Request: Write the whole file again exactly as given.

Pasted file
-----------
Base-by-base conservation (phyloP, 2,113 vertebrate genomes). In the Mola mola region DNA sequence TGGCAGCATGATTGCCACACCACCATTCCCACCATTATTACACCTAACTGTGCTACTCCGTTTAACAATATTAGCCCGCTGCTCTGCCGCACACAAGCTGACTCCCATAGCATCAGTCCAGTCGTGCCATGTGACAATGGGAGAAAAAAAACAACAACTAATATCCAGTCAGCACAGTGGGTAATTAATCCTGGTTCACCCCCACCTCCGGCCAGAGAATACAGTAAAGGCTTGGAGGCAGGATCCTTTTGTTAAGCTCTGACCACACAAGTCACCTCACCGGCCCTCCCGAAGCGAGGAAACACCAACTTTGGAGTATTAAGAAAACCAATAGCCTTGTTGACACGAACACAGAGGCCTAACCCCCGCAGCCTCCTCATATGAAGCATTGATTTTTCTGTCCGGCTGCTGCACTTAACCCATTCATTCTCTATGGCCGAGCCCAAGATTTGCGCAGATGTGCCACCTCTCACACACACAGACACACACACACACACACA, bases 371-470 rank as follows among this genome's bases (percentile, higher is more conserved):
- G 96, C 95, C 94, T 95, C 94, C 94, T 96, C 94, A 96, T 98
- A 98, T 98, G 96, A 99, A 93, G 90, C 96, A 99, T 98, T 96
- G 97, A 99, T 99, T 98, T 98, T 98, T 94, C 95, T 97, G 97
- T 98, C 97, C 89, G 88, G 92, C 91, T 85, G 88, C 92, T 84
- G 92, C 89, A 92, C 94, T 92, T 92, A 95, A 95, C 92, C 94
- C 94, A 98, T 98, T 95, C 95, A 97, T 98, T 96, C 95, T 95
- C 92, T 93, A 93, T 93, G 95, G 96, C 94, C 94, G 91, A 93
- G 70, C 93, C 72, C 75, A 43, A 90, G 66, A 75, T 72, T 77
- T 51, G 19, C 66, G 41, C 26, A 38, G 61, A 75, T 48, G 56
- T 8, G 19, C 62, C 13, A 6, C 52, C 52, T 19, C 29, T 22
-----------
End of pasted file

Base-by-base conservation (phyloP, 2,113 vertebrate genomes). In the Mola mola region DNA sequence TGGCAGCATGATTGCCACACCACCATTCCCACCATTATTACACCTAACTGTGCTACTCCGTTTAACAATATTAGCCCGCTGCTCTGCCGCACACAAGCTGACTCCCATAGCATCAGTCCAGTCGTGCCATGTGACAATGGGAGAAAAAAAACAACAACTAATATCCAGTCAGCACAGTGGGTAATTAATCCTGGTTCACCCCCACCTCCGGCCAGAGAATACAGTAAAGGCTTGGAGGCAGGATCCTTTTGTTAAGCTCTGACCACACAAGTCACCTCACCGGCCCTCCCGAAGCGAGGAAACACCAACTTTGGAGTATTAAGAAAACCAATAGCCTTGTTGACACGAACACAGAGGCCTAACCCCCGCAGCCTCCTCATATGAAGCATTGATTTTTCTGTCCGGCTGCTGCACTTAACCCATTCATTCTCTATGGCCGAGCCCAAGATTTGCGCAGATGTGCCACCTCTCACACACACAGACACACACACACACACACA, bases 371-470 rank as follows among this genome's bases (percentile, higher is more conserved):
- G 96, C 95, C 94, T 95, C 94, C 94, T 96, C 94, A 96, T 98
- A 98, T 98, G 96, A 99, A 93, G 90, C 96, A 99, T 98, T 96
- G 97, A 99, T 99, T 98, T 98, T 98, T 94, C 95, T 97, G 97
- T 98, C 97, C 89, G 88, G 92, C 91, T 85, G 88, C 92, T 84
- G 92, C 89, A 92, C 94, T 92, T 92, A 95, A 95, C 92, C 94
- C 94, A 98, T 98, T 95, C 95, A 97, T 98, T 96, C 95, T 95
- C 92, T 93, A 93, T 93, G 95, G 96, C 94, C 94, G 91, A 93
- G 70, C 93, C 72, C 75, A 43, A 90, G 66, A 75, T 72, T 77
- T 51, G 19, C 66, G 41, C 26, A 38, G 61, A 75, T 48, G 56
- T 8, G 19, C 62, C 13, A 6, C 52, C 52, T 19, C 29, T 22